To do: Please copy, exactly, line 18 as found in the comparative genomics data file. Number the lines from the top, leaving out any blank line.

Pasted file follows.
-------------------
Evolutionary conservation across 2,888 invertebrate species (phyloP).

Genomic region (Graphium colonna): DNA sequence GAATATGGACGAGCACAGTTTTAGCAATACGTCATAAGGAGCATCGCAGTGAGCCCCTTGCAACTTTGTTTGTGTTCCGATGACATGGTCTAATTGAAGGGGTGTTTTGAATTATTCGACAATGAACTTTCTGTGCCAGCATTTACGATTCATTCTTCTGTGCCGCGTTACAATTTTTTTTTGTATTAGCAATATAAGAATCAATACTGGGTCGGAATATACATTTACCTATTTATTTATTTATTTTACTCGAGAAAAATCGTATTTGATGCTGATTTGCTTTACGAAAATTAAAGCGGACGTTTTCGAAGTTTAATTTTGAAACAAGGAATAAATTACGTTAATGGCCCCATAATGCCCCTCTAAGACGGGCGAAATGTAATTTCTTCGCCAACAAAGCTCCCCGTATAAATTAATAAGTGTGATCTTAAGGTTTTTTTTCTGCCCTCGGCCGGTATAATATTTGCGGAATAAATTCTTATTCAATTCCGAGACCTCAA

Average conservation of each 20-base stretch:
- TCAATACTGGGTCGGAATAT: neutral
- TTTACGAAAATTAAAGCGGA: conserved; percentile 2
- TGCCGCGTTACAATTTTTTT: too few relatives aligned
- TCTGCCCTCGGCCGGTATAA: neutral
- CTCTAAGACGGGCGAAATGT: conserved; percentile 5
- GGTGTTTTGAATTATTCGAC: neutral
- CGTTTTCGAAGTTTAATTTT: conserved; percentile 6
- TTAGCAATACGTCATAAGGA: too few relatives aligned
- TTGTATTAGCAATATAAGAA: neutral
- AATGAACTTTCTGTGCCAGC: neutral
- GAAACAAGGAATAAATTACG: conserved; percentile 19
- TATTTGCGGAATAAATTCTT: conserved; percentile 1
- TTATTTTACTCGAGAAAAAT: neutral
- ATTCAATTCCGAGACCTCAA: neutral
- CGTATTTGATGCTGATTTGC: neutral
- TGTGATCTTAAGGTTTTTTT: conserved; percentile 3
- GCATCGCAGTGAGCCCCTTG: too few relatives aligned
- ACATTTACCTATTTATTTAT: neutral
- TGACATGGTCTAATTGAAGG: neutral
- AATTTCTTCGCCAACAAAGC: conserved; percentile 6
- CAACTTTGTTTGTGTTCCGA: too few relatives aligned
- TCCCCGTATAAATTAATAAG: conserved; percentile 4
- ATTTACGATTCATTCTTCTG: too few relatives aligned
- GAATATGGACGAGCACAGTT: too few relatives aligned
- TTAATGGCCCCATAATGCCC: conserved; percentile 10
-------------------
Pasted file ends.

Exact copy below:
- CGTATTTGATGCTGATTTGC: neutral